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[NEWS] Alpine A110 R

Alpine A110 R

alpine a110r first drive 2023 01 front tracking
Track-ready version of Dieppe's sweet-handling sports car gets a high-downforce, high-grip and hardcore makeover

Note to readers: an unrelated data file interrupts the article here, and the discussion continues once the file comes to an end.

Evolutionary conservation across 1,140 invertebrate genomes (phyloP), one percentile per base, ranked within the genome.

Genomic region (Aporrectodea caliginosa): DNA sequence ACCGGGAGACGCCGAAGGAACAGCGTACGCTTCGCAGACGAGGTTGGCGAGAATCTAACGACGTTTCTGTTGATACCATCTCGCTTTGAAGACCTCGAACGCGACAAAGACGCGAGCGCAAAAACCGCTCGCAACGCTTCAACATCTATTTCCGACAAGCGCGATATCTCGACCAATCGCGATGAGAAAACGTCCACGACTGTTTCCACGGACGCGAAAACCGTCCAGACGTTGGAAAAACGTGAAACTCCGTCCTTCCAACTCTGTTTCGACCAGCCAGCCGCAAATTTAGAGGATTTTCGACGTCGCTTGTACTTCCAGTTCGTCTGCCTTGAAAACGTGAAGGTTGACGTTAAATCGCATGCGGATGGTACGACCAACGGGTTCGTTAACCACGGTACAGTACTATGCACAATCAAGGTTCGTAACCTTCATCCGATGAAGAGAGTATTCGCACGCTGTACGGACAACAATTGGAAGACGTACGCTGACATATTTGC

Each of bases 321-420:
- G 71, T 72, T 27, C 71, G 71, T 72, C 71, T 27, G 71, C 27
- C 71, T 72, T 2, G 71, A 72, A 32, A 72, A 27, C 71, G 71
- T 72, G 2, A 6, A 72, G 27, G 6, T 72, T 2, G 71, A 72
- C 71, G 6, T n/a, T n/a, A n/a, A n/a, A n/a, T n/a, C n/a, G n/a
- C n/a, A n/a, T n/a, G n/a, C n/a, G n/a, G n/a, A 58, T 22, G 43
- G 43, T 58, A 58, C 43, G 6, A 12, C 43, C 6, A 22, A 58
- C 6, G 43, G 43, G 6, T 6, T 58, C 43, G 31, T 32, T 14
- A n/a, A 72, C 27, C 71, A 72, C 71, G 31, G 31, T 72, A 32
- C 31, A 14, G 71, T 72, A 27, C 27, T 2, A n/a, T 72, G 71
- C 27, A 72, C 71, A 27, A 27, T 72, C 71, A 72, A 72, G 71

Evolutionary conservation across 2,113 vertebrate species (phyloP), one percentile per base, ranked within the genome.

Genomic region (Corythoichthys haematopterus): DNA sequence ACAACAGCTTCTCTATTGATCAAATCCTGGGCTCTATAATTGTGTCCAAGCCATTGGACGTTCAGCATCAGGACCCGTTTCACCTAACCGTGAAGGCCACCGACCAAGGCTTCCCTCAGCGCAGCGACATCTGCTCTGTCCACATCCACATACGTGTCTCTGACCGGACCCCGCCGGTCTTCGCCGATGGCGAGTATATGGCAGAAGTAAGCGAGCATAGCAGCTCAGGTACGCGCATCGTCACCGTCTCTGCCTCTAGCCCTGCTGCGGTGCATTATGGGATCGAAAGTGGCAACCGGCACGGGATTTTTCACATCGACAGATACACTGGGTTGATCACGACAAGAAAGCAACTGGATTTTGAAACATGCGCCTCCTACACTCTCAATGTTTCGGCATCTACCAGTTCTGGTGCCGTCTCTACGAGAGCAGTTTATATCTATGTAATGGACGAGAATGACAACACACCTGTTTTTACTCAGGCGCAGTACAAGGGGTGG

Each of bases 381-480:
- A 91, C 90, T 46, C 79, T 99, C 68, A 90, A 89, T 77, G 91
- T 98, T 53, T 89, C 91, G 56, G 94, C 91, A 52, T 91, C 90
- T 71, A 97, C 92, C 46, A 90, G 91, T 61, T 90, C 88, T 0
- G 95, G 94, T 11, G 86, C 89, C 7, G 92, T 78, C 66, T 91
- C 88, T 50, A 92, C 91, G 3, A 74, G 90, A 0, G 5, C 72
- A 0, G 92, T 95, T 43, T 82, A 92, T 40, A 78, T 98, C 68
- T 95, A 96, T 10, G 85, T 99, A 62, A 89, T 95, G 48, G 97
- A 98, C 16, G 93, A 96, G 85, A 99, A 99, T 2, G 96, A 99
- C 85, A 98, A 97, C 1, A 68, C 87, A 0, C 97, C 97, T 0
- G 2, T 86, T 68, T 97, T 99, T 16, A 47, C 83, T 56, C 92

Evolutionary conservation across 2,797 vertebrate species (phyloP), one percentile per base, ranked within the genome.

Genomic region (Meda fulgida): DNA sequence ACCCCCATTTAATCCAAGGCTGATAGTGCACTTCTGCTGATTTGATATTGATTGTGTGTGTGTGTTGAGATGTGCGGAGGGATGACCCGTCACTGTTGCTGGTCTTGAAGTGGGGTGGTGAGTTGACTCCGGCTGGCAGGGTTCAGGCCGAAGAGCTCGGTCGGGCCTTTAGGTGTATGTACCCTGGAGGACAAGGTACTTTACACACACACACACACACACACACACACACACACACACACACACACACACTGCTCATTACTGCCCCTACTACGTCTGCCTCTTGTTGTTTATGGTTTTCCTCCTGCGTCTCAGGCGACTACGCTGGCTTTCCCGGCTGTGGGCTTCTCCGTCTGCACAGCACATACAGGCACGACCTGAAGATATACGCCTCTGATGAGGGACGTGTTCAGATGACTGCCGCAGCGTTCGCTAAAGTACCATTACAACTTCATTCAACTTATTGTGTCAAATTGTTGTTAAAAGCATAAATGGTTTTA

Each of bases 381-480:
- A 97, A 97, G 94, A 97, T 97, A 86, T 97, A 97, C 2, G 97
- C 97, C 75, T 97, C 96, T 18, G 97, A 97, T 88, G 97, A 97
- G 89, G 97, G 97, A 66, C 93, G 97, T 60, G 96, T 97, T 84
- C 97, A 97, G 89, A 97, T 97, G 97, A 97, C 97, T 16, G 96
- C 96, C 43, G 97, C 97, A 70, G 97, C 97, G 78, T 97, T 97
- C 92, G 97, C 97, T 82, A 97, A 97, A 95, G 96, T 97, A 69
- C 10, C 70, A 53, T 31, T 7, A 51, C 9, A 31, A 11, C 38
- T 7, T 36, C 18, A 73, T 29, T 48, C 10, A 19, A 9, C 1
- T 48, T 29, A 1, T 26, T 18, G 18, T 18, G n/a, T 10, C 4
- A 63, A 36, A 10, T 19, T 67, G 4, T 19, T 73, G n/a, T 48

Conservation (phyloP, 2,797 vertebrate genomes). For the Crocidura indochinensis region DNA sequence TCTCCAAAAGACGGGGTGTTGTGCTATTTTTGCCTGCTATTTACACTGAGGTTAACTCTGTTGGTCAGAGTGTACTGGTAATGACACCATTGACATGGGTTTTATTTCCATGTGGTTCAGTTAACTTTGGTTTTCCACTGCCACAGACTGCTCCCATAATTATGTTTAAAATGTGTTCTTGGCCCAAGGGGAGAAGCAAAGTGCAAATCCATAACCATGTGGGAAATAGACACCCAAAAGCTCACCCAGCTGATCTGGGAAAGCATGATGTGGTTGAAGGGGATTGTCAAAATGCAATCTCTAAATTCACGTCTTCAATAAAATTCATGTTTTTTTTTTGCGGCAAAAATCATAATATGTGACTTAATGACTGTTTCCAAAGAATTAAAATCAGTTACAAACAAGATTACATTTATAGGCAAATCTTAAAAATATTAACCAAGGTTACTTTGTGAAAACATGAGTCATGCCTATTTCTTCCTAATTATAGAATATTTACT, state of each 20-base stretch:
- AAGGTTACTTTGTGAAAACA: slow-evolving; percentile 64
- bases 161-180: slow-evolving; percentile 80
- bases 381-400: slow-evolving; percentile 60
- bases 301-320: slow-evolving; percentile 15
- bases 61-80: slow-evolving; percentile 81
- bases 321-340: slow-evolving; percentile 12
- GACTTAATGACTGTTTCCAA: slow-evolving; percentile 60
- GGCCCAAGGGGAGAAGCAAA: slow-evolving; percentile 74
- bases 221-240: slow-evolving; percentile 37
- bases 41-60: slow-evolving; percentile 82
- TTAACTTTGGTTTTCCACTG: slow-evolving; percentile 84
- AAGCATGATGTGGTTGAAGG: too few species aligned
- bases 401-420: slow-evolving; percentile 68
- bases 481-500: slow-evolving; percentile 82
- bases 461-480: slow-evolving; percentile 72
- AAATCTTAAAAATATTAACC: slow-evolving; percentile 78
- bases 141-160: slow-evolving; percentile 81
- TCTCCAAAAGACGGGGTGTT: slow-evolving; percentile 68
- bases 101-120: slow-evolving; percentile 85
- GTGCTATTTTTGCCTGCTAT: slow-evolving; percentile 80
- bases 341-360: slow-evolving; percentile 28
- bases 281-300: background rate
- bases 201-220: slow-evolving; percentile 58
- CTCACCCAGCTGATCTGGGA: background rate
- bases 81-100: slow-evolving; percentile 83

Track-ready hardcore sports cars don’t typically have carbon emissions listed among their key performance targets. It’s a telling mark of the industry-challenging times in which we’re living that the new Alpine A110 R absolutely had to.Like many car makers, Alpine still depends on its domestic market for around half of its sales. Not many domestic markets are quite like France, though. While the country’s ‘Malus’ CO2 emissions tax on new cars currently adds about €40,000 to the price of some of its rivals, the A110 is penalised to the tune of only around €3000 because it is small, light and efficient.Quite the competitive advantage, isn’t it? And, funnily enough, while Alpine’s customers apparently said they’d be willing to pay for performance-enhancing value that they could easily touch, see and appreciate in a car like this, they weren’t keen to pay the French treasury much more for it in tax. “That’s why we knew that we had to work with the powertrain we already had in the A110 S,” says Xavier Sommer, Alpine’s A110 programme director.So Alpine chiselled out this car’s position in the A110 range by saving weight, increasing grip, boosting downforce and trimming drag, instead of simply by dialling up the boost. Whether it has done any of these things quite enough to justify the A110 R’s £89,990 UK price - or to make the end result feel like the most special A110 that there will ever be, just as last year’s Porsche Cayman GT4 RS undoubtedly did - is a little open to question. But that’s probably an unfair comparison. Alpine has done its job very intelligently here, with the discipline to ensure that it has ended up with a car that it needn’t have Porsche’s phenomenal following in order to sell.You can see where the A110 R’s lightweight carbonfibre body parts have sprouted (front splitter, front bonnet, rear engine cover, sill extensions, rear diffuser and rear wing). The new woven carbonfibre wheels contribute more than a third of the car’s cumulative weight saving (34kg), while also better managing the airflow around the car’s flanks.Under the bodywork, A110’s extruded aluminium chassis is entirely unchanged, until you get as far as the suspension. Here, Alpine went to ZF for a new set of coilover struts that offer 20 clicks of manual adjustment of compression/rebound; main springs teamed with helper springs for the first time on any A110; and adjustable ride height. In its factory road settings, then, the A110 R sits 10mm lower than an A110 S on springs that are 10% stiffer and anti-roll bars made stiffer by a similar proportion (although more so at the rear axle than the front, in a move mirroring Alpine’s rearwards redistribution of aerodynamic downforce for the car). It has the same Brembo brakes as an A110 S, but new cooling ducts intended to make them last longer on circuit, and it runs on Michelin Pilot Sport Cup 2 tyres.Inside the cabin, a new pair of ‘single-shell’ Sabelt carbon bucket seats save another 5kg. They aren’t tricky to berth or harsh on the backside, and they come fixed with six-point harnesses that, thanks to a clever pairing of the outer strap buckles, aren’t too much of a faff to fasten. Behind the seats, your view of the four-cylinder engine has gone. Alpine’s junked the A110’s glass engine bay partition and replaced its glass-lidded engine bay cover with a carbonfibre alternative. The rearview mirror has gone too, but that’s really the only meaningful way in which this car is any less habitable or easy to drive than an A110 S: because you can’t see out the back of it as well. The on-road ride is a little noisier than in any other A110 but isn’t jarring or restless. The steering has noticeable extra bite and tactile feel but is still intuitively paced and only medium weighted. And that rasping four-cylinder engine, blowing through a new double-skinned exhaust, makes the odd pop and bang that a regular A110 mightn’t, but it doesn’t bellow at revs or drone at a cruise.This isn’t some hairy-chested, new gallic equivalent of a Lotus Exige. It retains just enough Alpine-typical delicacy in its dynamic character to recognise. Driving the A110 R on the road gives you an introduction to the transformed grip level, body control and on-limit stability the car brings - but only a flavour. On Madrid’s Jarama circuit, though, the car’s super-purposeful nature needed no second invitation to show itself and made for a starkly more serious way to carry big speeds from braking zone to apex than any of its range-mates have hitherto. Try to drive a regular A110 nearly as quickly as this and it’ll bowl itself sideways as it turns in, rolling into tame slides that it’s a laugh, if a slightly puerile exercise, to gather up. The R has a totally different character. It’s a car to hustle and lean on, capable of cornering as hard and fast as much more expensive and powerful track rivals. With a chassis whose heroic grip levels extend way in advance of its four-cylinder powertrain’s capacity to exploit them, though, perhaps it doesn’t entertain quite so vividly when the novelty of that sheer cornering speed has worn off.The A110 R is no doubt precisely the car that the majority of its buyers required it to be. But it’s also the only A110 this tester has ever driven that felt notably underpowered, the relationship between its chassis and powertrain having been warped out of its usual sweet proportion. It’s the only one that, when driving hard out of slower corners, felt like it was missing a proper limited-slip differential. In a handful of respects, it felt like a car stretching the fundamentals of its mechanical package just a little too thinly.The car is still huge fun, mind you, offering massive track-day speed and giant-killing intent for buyers who’ve already enjoyed Alpine’s lesser A110s and are ready for something that feels genuinely 'next level'. Apart from anything else, it’s a brand-new, one-tonne, mid-engined, combustion-engined sports car, with epic flavouring in lots of places – and it exists in 2023. We should cherish its kind while we can.But the thought it left me with, as guilty and unreasonable as I felt even to think it, was this: could Alpine not have spent the money it lavished on so much carbonfibre bodywork even better on a Renault Mégane Trophy-spec engine and a limited-slip differential? As much as it might have been a less Alpine-typical approach, might a slightly more complex and interesting car have emerged if it had?The fact is it didn't; we know at least some of the reasons why it didn’t; and even if we knew all of them, wondering about 'what ifs' and 'if onlys' would be no way to do justice to anything. It's a crutch for a road tester who can't quite put his finger on exactly what it was that left him only mildly excited by a car that seemed to have the potential for so much more.And yet if this is to be the greatest height that Alpine’s revived sports car ever reaches, here I am, only mildly excited. And somehow I can’t help wondering.